About root canals
Now that I’ve introduced the subject of root canals, I’d like to give you a little more information on them to do away with any fear about this important therapy.
Q. What is the root, and what is the canal?
A. The root is the long part of any tooth that’s anchored in the bone of the jaw. A front tooth has one root; a back tooth (molar) typically has two roots in the lower jaw and three in the upper. The canal is the channel inside the root that houses the nerve of the tooth and its blood supply.
Q. And root canal is also the name of the treatment?
A. Yes. We say “She’s having a root canal.” If we spoke the same way about having our appendix out, we’d say, “She’s having an appendix.” I’m not sure anyone knows why we refer to it like this—and I don’t think it matters! The correct professional term for a root canal is endodontic therapy. Maybe root canal is just easier to say.
Q. Is it just decay and cavities that cause problems requiring a root canal?
A. No, injury can too. Any event that exposes the interior of a tooth to bacteria and infection or that traumatizes the tooth can lead to the need for a root canal. Sports injuries are one example of trauma (damage) to a tooth that can develop an infection even years later and require a root canal.
Q. You said that after removing the infected material the dentist fills the canal before sealing it. What does he fill it with?
A. The canal is filled with an inert material called gutta-percha, a sterile, nonirritating form of latex from the sap of a Malaysian tree. But sealing may not end your treatment. Once a root canal is completed, the tooth becomes brittle and is prone to fracture. Often, an overlay or crown is required for protection of any back tooth (molar or premolar) that had a root-canal.
Q. Crowns are expensive. Why can’t the tooth simply be sealed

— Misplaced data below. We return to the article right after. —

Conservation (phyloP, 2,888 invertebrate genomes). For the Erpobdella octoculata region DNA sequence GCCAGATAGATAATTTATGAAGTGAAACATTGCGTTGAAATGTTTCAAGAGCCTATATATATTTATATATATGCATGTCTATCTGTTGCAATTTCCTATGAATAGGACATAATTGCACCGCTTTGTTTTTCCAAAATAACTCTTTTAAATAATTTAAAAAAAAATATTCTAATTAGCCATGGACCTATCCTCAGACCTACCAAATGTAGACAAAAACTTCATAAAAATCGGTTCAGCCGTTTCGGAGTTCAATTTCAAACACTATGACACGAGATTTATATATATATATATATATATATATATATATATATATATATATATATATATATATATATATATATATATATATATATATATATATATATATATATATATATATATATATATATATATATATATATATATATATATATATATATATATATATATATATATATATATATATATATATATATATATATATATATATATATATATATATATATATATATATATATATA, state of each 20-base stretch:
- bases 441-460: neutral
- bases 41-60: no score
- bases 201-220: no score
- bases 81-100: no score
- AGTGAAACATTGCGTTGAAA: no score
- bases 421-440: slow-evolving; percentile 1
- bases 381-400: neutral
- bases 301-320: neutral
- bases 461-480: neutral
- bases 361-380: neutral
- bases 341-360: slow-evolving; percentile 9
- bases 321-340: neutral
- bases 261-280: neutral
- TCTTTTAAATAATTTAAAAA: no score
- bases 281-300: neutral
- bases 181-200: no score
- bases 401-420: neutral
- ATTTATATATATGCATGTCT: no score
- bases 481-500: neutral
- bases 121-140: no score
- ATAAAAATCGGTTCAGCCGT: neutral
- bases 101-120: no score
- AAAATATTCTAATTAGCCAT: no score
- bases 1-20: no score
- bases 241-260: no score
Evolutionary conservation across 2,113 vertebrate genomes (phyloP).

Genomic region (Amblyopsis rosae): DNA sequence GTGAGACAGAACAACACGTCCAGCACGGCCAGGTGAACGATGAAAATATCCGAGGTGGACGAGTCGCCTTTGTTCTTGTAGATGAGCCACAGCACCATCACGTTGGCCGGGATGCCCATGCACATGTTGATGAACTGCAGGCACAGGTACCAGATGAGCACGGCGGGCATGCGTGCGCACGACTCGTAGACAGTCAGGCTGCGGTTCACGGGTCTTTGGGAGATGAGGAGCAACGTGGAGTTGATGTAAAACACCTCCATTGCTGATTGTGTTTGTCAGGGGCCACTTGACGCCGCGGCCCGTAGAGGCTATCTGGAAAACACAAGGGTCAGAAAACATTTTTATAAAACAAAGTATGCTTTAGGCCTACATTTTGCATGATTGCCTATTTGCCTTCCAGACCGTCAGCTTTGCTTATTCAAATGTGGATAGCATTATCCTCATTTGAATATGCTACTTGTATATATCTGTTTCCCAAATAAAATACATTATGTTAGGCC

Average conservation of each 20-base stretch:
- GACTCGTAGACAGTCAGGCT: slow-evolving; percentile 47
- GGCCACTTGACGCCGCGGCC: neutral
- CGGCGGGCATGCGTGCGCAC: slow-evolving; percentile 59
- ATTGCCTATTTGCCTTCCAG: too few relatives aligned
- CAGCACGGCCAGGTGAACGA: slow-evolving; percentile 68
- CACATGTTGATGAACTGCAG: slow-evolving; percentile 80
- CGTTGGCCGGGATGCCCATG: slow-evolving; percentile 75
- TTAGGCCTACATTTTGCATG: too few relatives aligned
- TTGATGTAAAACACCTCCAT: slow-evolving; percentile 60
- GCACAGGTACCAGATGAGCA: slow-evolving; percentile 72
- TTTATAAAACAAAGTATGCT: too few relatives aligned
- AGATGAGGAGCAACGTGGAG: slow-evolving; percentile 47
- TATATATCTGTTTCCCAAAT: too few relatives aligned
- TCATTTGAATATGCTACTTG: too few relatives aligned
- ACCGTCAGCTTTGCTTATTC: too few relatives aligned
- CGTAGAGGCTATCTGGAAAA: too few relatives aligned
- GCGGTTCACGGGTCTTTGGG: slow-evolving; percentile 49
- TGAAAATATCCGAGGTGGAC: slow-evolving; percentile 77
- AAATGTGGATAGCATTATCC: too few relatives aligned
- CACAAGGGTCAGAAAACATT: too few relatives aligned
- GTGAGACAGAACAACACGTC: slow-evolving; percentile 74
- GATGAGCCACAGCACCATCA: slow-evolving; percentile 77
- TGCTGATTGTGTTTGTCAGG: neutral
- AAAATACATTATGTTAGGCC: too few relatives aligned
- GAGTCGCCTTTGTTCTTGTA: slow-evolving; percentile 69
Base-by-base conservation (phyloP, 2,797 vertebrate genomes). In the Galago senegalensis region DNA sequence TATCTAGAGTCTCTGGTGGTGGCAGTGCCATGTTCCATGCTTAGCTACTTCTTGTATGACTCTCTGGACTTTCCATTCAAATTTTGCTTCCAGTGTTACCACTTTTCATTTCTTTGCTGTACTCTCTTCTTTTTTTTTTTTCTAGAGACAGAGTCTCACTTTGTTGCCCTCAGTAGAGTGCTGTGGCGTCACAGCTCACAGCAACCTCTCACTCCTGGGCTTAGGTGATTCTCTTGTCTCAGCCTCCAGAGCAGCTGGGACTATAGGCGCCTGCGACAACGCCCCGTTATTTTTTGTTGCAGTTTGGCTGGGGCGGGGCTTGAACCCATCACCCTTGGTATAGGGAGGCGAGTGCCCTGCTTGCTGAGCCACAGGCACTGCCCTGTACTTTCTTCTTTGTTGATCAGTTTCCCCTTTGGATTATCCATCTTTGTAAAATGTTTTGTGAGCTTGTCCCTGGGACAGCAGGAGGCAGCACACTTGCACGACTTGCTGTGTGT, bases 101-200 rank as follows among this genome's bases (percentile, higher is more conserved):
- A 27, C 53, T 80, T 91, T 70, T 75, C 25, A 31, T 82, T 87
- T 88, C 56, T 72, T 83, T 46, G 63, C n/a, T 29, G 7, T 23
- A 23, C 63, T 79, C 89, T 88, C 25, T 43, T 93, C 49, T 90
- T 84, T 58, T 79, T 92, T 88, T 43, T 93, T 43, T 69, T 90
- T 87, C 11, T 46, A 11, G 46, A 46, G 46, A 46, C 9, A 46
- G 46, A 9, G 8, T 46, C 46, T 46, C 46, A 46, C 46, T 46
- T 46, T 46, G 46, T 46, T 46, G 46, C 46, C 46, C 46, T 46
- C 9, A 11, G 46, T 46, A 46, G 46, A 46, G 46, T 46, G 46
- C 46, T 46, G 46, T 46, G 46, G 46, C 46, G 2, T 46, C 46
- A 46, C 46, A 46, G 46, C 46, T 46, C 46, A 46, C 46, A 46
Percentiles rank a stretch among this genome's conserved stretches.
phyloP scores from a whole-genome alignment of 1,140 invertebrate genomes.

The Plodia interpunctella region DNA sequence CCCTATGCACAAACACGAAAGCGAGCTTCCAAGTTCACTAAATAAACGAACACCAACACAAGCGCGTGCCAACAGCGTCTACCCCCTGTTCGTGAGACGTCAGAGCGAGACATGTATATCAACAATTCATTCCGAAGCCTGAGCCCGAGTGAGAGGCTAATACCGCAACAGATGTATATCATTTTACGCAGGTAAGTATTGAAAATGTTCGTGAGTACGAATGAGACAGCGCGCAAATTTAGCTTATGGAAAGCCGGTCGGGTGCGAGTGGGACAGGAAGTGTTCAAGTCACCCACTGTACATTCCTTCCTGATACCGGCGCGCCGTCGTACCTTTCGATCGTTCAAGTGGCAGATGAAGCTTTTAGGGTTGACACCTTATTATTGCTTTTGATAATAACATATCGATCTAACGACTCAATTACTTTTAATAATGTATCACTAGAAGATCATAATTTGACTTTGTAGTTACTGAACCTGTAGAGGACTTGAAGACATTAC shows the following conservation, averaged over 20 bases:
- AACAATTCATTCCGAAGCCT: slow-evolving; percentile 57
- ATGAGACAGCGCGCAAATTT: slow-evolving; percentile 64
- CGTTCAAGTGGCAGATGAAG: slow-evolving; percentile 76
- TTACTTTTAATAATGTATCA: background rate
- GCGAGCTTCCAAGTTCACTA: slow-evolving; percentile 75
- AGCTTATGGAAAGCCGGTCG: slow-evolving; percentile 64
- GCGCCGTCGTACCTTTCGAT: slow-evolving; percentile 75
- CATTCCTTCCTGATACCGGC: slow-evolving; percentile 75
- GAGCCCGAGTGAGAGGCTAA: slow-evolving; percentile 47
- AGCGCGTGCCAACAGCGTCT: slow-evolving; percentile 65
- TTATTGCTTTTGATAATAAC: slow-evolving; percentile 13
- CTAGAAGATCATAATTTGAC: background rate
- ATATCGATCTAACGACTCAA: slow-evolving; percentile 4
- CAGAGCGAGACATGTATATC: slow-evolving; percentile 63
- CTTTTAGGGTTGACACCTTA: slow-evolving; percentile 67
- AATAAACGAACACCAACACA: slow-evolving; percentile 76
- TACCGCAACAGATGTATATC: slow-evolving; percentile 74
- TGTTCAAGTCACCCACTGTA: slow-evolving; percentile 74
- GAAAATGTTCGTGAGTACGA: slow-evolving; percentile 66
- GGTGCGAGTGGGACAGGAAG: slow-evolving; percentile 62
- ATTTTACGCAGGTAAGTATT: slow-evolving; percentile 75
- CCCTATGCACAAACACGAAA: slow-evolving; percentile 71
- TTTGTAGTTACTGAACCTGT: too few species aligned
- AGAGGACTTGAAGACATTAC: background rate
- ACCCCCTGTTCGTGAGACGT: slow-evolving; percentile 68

after a root canal?
A. The root-canal procedure weakens the tooth. A full crown protects it from fracture. In some cases, a porcelain overlay will serve as well. Only the front teeth, upper and lower, do not require crowns after a root canal—and then only if they don’t have previous large fillings that weaken the structure of the tooth.
For a front tooth, a simple filling is usually the best way to plug the root-canal access hole. However, if a front tooth already has a large filling, another filling for the access hole plus a crown to protect the tooth from fracture would be needed.
Q. A friend of mine had a root canal and later lost the tooth. How does that happen?
A. It doesn’t happen often, but a tooth can get reinfected either through injury or further decay. In such cases, the recommendation may be to take the tooth out and replace it with an implant, bridge, or partial. Also, as mentioned earlier, root
canals cause teeth to become brittle. If that happens and the tooth cracks, there may be no choice but to remove it.
Q. You’ve said that root canals are painless.
A. Pain prevention and sedation (when appropriate) are essential parts of the procedure, and any professional who performs root canals is trained in those very important skills.
No dentist wants you to be in pain any more than you want to be. Today, by far, most people who have the procedure report no significant pain. When the anesthetic wears off, any discomfort is almost always managed easily
with a prescription medication or with aspirin or ibuprofen.
By the way, any such pain is caused by the doctor’s attempt to remove all the infected material—a necessary process that can bruise the tissues at the base of the root. A few days of healing solves the problem, and as I said, medication takes care of any residual soreness.